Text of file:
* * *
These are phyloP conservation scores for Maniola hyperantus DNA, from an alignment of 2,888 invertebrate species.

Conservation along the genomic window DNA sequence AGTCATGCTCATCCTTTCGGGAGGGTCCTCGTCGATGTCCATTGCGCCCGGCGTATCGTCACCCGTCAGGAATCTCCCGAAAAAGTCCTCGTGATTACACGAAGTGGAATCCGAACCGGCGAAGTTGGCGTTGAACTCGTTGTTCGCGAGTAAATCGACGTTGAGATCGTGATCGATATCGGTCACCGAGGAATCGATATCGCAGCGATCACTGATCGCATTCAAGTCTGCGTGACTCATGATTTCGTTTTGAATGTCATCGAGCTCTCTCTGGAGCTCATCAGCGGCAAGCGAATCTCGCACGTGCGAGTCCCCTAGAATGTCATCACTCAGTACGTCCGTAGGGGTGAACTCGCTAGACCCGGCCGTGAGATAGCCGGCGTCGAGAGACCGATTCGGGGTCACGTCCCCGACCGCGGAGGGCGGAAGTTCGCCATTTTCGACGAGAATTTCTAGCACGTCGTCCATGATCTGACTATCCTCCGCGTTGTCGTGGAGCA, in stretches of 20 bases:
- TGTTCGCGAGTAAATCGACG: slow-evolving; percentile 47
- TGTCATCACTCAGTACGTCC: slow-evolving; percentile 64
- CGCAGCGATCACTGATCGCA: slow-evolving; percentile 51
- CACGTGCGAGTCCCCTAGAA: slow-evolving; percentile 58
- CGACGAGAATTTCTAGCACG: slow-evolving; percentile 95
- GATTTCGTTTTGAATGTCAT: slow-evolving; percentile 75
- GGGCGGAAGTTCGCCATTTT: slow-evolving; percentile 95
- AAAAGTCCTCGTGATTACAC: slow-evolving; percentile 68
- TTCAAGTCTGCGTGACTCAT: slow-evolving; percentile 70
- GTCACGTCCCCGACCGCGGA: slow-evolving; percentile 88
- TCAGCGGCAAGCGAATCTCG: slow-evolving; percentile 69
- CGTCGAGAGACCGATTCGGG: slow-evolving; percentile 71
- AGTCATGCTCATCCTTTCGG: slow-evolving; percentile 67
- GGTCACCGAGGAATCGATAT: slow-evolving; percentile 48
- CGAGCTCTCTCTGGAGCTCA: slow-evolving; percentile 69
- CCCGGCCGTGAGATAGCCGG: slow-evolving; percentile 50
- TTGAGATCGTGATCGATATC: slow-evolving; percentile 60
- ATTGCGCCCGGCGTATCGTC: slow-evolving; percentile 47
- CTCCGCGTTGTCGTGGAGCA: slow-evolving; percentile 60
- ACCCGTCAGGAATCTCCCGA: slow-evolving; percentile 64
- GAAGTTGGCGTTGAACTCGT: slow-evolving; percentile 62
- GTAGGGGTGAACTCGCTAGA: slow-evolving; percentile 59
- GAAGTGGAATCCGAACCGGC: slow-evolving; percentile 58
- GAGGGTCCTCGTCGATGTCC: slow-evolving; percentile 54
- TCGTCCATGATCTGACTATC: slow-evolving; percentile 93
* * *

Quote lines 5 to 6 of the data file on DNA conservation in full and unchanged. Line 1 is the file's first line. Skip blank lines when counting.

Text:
- CGCAGCGATCACTGATCGCA: slow-evolving; percentile 51
- CACGTGCGAGTCCCCTAGAA: slow-evolving; percentile 58